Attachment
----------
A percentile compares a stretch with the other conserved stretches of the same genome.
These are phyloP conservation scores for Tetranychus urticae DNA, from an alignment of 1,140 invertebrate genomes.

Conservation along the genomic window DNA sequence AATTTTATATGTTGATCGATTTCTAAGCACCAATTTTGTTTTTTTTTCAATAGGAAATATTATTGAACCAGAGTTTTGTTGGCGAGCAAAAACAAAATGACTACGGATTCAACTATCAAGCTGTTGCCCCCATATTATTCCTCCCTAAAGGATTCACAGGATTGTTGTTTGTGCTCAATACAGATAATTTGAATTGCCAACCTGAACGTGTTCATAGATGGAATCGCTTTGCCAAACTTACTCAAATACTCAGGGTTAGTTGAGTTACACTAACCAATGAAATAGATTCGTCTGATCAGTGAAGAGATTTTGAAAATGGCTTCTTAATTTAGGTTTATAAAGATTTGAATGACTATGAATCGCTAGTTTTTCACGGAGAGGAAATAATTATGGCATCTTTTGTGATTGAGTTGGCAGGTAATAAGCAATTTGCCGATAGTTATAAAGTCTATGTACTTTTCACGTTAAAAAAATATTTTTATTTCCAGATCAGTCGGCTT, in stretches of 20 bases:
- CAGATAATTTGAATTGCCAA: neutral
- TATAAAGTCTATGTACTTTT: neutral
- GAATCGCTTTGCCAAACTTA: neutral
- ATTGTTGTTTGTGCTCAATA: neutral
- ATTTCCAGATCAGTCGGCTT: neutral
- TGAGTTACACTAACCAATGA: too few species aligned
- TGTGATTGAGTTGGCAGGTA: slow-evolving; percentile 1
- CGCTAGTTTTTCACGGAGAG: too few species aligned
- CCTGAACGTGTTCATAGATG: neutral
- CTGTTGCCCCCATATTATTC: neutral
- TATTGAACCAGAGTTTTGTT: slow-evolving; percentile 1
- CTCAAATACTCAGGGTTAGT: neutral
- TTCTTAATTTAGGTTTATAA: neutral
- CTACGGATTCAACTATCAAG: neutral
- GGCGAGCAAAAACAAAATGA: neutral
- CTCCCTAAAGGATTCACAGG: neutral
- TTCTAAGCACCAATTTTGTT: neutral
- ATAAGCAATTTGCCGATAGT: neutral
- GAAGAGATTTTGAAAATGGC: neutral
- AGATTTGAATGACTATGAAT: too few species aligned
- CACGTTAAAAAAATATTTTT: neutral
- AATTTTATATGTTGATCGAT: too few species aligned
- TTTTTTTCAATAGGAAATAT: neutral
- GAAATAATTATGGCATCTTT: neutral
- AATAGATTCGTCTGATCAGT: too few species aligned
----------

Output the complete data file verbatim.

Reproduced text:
A percentile compares a stretch with the other conserved stretches of the same genome.
These are phyloP conservation scores for Tetranychus urticae DNA, from an alignment of 1,140 invertebrate genomes.

Conservation along the genomic window DNA sequence AATTTTATATGTTGATCGATTTCTAAGCACCAATTTTGTTTTTTTTTCAATAGGAAATATTATTGAACCAGAGTTTTGTTGGCGAGCAAAAACAAAATGACTACGGATTCAACTATCAAGCTGTTGCCCCCATATTATTCCTCCCTAAAGGATTCACAGGATTGTTGTTTGTGCTCAATACAGATAATTTGAATTGCCAACCTGAACGTGTTCATAGATGGAATCGCTTTGCCAAACTTACTCAAATACTCAGGGTTAGTTGAGTTACACTAACCAATGAAATAGATTCGTCTGATCAGTGAAGAGATTTTGAAAATGGCTTCTTAATTTAGGTTTATAAAGATTTGAATGACTATGAATCGCTAGTTTTTCACGGAGAGGAAATAATTATGGCATCTTTTGTGATTGAGTTGGCAGGTAATAAGCAATTTGCCGATAGTTATAAAGTCTATGTACTTTTCACGTTAAAAAAATATTTTTATTTCCAGATCAGTCGGCTT, in stretches of 20 bases:
- CAGATAATTTGAATTGCCAA: neutral
- TATAAAGTCTATGTACTTTT: neutral
- GAATCGCTTTGCCAAACTTA: neutral
- ATTGTTGTTTGTGCTCAATA: neutral
- ATTTCCAGATCAGTCGGCTT: neutral
- TGAGTTACACTAACCAATGA: too few species aligned
- TGTGATTGAGTTGGCAGGTA: slow-evolving; percentile 1
- CGCTAGTTTTTCACGGAGAG: too few species aligned
- CCTGAACGTGTTCATAGATG: neutral
- CTGTTGCCCCCATATTATTC: neutral
- TATTGAACCAGAGTTTTGTT: slow-evolving; percentile 1
- CTCAAATACTCAGGGTTAGT: neutral
- TTCTTAATTTAGGTTTATAA: neutral
- CTACGGATTCAACTATCAAG: neutral
- GGCGAGCAAAAACAAAATGA: neutral
- CTCCCTAAAGGATTCACAGG: neutral
- TTCTAAGCACCAATTTTGTT: neutral
- ATAAGCAATTTGCCGATAGT: neutral
- GAAGAGATTTTGAAAATGGC: neutral
- AGATTTGAATGACTATGAAT: too few species aligned
- CACGTTAAAAAAATATTTTT: neutral
- AATTTTATATGTTGATCGAT: too few species aligned
- TTTTTTTCAATAGGAAATAT: neutral
- GAAATAATTATGGCATCTTT: neutral
- AATAGATTCGTCTGATCAGT: too few species aligned